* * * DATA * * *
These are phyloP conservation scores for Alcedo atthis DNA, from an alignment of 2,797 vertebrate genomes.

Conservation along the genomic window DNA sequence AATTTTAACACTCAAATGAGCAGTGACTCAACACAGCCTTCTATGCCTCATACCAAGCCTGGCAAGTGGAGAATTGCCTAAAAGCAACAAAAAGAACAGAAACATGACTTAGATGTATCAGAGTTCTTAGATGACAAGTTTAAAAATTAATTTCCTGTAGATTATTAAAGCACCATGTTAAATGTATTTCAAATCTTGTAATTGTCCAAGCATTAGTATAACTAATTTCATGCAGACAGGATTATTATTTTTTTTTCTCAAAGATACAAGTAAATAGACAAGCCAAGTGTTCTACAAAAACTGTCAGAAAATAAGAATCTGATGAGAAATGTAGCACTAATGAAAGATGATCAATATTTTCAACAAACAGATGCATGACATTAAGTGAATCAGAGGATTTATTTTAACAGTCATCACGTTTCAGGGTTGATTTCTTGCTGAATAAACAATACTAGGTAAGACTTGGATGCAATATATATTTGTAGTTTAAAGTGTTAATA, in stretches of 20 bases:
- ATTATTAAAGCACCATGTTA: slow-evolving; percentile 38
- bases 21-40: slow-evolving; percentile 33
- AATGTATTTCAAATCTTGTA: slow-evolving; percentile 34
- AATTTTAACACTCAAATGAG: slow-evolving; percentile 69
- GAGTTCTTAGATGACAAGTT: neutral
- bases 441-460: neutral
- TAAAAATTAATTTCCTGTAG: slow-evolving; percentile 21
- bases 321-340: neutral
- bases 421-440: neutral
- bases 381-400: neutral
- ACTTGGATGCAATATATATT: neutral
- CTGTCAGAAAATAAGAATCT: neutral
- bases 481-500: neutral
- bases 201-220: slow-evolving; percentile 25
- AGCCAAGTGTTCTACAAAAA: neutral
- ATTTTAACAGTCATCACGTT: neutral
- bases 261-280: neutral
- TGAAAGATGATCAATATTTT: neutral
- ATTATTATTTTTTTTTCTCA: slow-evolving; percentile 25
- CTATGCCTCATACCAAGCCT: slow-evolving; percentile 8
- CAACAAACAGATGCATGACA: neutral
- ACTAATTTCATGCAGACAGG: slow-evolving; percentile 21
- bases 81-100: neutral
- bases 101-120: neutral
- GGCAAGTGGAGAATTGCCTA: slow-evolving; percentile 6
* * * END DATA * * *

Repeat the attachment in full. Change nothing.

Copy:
These are phyloP conservation scores for Alcedo atthis DNA, from an alignment of 2,797 vertebrate genomes.

Conservation along the genomic window DNA sequence AATTTTAACACTCAAATGAGCAGTGACTCAACACAGCCTTCTATGCCTCATACCAAGCCTGGCAAGTGGAGAATTGCCTAAAAGCAACAAAAAGAACAGAAACATGACTTAGATGTATCAGAGTTCTTAGATGACAAGTTTAAAAATTAATTTCCTGTAGATTATTAAAGCACCATGTTAAATGTATTTCAAATCTTGTAATTGTCCAAGCATTAGTATAACTAATTTCATGCAGACAGGATTATTATTTTTTTTTCTCAAAGATACAAGTAAATAGACAAGCCAAGTGTTCTACAAAAACTGTCAGAAAATAAGAATCTGATGAGAAATGTAGCACTAATGAAAGATGATCAATATTTTCAACAAACAGATGCATGACATTAAGTGAATCAGAGGATTTATTTTAACAGTCATCACGTTTCAGGGTTGATTTCTTGCTGAATAAACAATACTAGGTAAGACTTGGATGCAATATATATTTGTAGTTTAAAGTGTTAATA, in stretches of 20 bases:
- ATTATTAAAGCACCATGTTA: slow-evolving; percentile 38
- bases 21-40: slow-evolving; percentile 33
- AATGTATTTCAAATCTTGTA: slow-evolving; percentile 34
- AATTTTAACACTCAAATGAG: slow-evolving; percentile 69
- GAGTTCTTAGATGACAAGTT: neutral
- bases 441-460: neutral
- TAAAAATTAATTTCCTGTAG: slow-evolving; percentile 21
- bases 321-340: neutral
- bases 421-440: neutral
- bases 381-400: neutral
- ACTTGGATGCAATATATATT: neutral
- CTGTCAGAAAATAAGAATCT: neutral
- bases 481-500: neutral
- bases 201-220: slow-evolving; percentile 25
- AGCCAAGTGTTCTACAAAAA: neutral
- ATTTTAACAGTCATCACGTT: neutral
- bases 261-280: neutral
- TGAAAGATGATCAATATTTT: neutral
- ATTATTATTTTTTTTTCTCA: slow-evolving; percentile 25
- CTATGCCTCATACCAAGCCT: slow-evolving; percentile 8
- CAACAAACAGATGCATGACA: neutral
- ACTAATTTCATGCAGACAGG: slow-evolving; percentile 21
- bases 81-100: neutral
- bases 101-120: neutral
- GGCAAGTGGAGAATTGCCTA: slow-evolving; percentile 6